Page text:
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Strabismus Amblyopia

Strabismus is defined as a misalignment of the eyes.  It can range from being very obvious to very subtle, from occurring all the time (constant) to occurring occasionally (intermittent), from one or both eyes turning in (Esotropia) or out (Exotropia).

The Visual impact of strabismus:


Double Vision

Reduced Depth Perception

Poor Spatial Localization

Visual Processing Problems

Self-esteem issues due to appearance of “crossed eyes” or “wandering eyes”

Surgery is the common treatment option for strabismus.  However, surgery only treats the cosmetic elements of strabismus.

Most often a second or third surgery is required because it does not restore binocular vision (the brains ability to use both eyes as a team).  Optometric vision therapy can provide both, a cosmetic improvement where the two eyes look straight, as well as a functional improvement where the two eyes are working together correctly.  Thus, providing longer lasting results.

Amblyopia is commonly known as a “lazy eye”.  It occurs when one eye doesn’t see as clearly as the other, even with glasses or contacts.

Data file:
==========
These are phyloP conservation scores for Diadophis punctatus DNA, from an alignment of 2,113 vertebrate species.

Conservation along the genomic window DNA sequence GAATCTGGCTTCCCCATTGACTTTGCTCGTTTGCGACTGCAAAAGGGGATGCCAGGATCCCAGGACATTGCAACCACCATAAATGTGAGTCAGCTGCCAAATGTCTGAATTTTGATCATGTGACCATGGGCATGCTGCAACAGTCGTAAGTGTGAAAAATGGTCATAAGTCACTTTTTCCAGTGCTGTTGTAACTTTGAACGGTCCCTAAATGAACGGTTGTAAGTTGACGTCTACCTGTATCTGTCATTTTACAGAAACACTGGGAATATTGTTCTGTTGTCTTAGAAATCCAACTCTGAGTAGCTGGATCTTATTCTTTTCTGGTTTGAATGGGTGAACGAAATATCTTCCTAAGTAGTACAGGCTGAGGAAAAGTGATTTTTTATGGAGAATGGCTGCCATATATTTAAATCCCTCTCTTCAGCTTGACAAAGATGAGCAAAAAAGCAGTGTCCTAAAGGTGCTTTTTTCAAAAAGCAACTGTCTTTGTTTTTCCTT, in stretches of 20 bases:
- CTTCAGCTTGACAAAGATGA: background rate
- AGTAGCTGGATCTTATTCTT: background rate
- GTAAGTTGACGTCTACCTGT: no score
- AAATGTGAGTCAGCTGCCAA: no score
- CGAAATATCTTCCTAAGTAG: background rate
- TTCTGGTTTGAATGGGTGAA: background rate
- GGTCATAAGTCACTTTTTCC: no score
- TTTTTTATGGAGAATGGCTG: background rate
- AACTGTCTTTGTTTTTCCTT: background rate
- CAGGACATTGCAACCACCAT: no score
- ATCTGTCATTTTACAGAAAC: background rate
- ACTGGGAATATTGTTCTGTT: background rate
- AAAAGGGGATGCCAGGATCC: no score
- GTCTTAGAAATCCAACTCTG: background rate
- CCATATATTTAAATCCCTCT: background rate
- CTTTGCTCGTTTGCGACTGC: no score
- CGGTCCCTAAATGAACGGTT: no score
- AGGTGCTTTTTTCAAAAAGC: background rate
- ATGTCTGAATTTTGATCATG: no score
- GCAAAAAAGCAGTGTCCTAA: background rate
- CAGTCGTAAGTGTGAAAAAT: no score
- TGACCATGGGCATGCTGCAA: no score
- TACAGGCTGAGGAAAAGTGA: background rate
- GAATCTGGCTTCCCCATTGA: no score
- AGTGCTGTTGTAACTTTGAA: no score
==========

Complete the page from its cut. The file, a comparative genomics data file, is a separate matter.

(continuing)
Recent research shows that a “lazy eye” is not lazy at all.   It is due to the brain actively ignoring the information coming from one eye.   Amblyopia is often the result of long-term suppression of the eye’s signal to the brain.You can’t “see” amblyopia by looking at someone.  It is important to note that a child with amblyopia rarely has any symptoms.  In addition to poor visual acuity, people with amblyopia often have difficulties with depth perception, eye movements related to reading, and visual decision making while driving. Patching and atropine drops are common treatments for amblyopia. Patching and drops are only working to improve one eye at a time. Typically, regression will occur because you are not training both eyes to work together, also creating a lack of binocular vision. The latest neuroscience shows that Amblyopia is treatable at any age. And it is best treated with optometric vision therapy NOT patching or atropine drops because it can improve binocular vision and depth perception along with other functional vision skills, leading to longer lasting results.